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California wildfires, including the Caldor Fire, worsen amid "critical" wildfire danger

The National Weather Service on Tuesday declared red flag warnings over a vast stretch of the West, including California, Nevada and Montana, prompted by projected strong winds, high temperatures and drought conditions.

Why it matters: In Northern California, where fuel moisture and flammability are especially conductive to extreme wildfire behavior, multiple communities were ordered to evacuate on Monday night and Tuesday because of the rapidly growing Caldor Fire in El Dorado County.

  • The Caldor blaze ignited Sunday and grew to around 6,500 acres Monday. It is currently 0% contained and is threatening at least 2,100 structures, according to the U.S. Forest Service's El Dorado division.
  • 242 firefighters have responded to the fire, and extreme fire behavior and structure loss were observed overnight Monday.
  • The fire could grow quickly throughout the day and into the evening as strong, shifting winds affect the region, leading to what the National Weather Service is calling "critical" fire danger.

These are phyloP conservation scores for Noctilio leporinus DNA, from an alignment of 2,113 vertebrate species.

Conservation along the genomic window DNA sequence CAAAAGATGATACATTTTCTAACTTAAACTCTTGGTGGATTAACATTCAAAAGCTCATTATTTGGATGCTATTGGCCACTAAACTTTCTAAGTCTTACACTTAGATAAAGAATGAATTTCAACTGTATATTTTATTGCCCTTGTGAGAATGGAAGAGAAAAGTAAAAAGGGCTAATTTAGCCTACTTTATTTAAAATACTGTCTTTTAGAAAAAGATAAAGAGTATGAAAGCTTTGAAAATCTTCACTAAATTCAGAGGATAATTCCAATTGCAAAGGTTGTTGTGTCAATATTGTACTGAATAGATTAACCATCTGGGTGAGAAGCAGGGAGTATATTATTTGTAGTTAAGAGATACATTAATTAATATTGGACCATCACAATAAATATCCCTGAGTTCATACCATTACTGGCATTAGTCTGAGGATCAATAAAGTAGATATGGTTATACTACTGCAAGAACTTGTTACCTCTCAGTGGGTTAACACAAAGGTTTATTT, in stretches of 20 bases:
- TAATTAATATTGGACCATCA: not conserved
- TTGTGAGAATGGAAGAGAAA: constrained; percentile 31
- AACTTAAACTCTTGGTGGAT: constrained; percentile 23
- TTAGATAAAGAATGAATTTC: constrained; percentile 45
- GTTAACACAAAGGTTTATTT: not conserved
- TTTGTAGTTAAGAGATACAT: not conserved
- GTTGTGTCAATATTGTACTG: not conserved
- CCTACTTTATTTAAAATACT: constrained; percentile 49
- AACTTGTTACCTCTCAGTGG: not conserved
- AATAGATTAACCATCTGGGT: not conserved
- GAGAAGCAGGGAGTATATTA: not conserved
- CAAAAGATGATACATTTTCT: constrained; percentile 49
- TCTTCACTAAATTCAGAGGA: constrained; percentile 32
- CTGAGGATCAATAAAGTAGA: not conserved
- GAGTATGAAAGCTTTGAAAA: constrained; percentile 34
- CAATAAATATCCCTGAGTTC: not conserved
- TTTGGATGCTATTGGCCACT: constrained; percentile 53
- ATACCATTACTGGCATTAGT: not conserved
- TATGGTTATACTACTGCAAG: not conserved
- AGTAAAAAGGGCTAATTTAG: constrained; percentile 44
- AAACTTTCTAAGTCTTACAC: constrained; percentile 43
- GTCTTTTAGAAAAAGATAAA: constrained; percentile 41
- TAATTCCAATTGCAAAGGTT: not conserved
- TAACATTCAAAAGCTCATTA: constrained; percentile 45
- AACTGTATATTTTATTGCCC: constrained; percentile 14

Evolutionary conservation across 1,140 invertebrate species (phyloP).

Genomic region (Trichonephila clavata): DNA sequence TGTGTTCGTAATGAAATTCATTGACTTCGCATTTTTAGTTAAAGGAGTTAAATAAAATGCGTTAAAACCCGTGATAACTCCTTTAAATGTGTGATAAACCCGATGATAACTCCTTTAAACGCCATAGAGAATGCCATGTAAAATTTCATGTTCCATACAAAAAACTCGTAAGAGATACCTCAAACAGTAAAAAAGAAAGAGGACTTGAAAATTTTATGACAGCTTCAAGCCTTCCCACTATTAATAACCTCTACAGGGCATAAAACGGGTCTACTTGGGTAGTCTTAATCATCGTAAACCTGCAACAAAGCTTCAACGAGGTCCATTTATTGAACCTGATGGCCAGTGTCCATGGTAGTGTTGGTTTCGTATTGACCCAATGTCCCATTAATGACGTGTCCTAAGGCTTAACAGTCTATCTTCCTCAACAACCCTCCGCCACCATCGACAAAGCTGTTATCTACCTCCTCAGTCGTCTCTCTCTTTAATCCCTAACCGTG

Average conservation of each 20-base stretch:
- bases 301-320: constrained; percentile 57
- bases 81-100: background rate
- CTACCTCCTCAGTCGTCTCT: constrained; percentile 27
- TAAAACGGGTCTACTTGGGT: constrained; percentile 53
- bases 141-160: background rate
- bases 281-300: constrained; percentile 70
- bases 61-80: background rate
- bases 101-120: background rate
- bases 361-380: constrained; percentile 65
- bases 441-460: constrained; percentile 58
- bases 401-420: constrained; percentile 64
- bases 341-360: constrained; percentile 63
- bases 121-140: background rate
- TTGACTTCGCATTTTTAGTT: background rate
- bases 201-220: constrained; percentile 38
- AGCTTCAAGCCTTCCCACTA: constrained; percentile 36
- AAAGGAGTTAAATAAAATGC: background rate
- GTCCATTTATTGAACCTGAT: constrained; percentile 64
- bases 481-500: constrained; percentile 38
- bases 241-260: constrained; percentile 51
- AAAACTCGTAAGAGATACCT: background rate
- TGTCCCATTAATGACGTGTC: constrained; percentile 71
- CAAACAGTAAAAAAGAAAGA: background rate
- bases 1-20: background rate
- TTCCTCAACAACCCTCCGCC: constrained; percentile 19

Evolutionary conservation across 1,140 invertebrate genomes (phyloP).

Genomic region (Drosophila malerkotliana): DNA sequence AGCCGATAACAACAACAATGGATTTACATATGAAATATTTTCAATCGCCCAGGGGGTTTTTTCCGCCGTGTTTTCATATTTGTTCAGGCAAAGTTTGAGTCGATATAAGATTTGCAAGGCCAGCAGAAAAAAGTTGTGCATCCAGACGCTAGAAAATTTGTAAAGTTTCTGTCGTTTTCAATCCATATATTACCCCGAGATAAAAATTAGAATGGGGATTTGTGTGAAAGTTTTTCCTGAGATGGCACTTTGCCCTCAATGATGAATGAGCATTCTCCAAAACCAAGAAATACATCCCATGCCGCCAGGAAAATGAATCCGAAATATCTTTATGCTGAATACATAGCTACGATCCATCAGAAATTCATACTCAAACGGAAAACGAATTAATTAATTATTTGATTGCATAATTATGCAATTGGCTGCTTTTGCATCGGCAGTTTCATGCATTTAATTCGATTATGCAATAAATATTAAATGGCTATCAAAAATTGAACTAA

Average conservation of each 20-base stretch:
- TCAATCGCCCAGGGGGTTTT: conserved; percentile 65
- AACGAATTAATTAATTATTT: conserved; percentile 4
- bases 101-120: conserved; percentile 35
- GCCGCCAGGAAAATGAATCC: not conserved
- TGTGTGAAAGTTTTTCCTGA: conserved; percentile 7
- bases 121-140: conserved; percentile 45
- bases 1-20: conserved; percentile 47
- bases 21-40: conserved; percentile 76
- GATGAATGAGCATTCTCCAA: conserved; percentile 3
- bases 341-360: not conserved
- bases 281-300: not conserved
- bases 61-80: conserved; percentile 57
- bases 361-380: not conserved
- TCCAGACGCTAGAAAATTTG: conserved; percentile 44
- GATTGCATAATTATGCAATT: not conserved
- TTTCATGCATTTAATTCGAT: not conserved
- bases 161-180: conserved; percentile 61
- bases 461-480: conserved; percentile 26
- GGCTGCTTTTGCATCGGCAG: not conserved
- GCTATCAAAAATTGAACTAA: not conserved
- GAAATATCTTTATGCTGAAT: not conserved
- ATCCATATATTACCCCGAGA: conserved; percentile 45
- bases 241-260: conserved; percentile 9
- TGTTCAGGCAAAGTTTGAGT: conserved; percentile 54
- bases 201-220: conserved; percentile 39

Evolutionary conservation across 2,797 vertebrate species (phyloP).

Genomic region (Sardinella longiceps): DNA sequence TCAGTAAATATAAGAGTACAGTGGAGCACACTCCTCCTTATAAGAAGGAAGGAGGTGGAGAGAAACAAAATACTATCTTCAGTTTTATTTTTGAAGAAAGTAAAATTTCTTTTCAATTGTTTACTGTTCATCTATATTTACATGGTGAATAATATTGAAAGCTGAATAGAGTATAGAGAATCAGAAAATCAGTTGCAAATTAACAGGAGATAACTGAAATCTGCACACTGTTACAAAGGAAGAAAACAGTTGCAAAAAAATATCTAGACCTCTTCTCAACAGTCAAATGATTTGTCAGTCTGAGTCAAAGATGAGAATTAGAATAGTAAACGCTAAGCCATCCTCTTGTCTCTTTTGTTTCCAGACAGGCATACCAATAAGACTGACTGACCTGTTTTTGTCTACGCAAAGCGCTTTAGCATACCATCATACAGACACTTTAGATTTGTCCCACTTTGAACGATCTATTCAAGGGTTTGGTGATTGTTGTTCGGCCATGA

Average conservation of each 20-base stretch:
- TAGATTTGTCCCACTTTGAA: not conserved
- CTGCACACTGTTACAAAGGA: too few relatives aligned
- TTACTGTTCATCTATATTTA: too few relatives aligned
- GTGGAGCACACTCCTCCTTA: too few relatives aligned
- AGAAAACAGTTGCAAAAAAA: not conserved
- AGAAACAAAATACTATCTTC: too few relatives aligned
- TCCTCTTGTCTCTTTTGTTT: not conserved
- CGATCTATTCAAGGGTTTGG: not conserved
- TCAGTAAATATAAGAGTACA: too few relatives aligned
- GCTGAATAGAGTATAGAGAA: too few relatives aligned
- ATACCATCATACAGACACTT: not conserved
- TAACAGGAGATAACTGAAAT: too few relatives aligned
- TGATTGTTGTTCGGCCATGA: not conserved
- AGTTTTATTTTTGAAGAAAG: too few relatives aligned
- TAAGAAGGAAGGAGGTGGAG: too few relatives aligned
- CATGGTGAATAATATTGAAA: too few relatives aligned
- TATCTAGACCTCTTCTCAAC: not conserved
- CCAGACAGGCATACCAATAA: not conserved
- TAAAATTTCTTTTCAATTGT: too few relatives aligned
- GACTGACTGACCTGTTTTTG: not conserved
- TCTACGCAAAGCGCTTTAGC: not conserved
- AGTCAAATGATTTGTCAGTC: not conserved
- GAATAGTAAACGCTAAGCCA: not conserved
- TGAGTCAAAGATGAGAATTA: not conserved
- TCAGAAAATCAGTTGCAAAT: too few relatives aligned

Pacific Gas & Electric (PG&E), California's largest power company, announced plans to cut power to around 48,000 customers in parts of 18 counties in Northern California to reduce the risk of ignition from its equipment.

  • The shutoff will primarily affect Butte, Shasta Tehama counties, in which the Dixie Fire — the second-largest wildfire in California’s recorded history — is burning.
  • The Dixie Fire, which has torched at least 604,511 acres and is 31% contained, spread northeast Tuesday morning, triggering evacuation orders outside the town of Susanville, which has a population of around 15,000.

The big picture: Western states are in the grip of a prolonged, severe drought exacerbated by human-caused climate change that has exacerbated wildfire activity in recent years.

  • Eight of the 10 largest fires in California's history have occurred in the past five years, according to CalFire.
  • Studies show human-caused climate change is driving an increase in the likelihood and severity of heat waves and droughts, while also leading to bigger, more intense wildfires.

Go deeper: Excess COVID cases, deaths linked to wildfire smoke in new study

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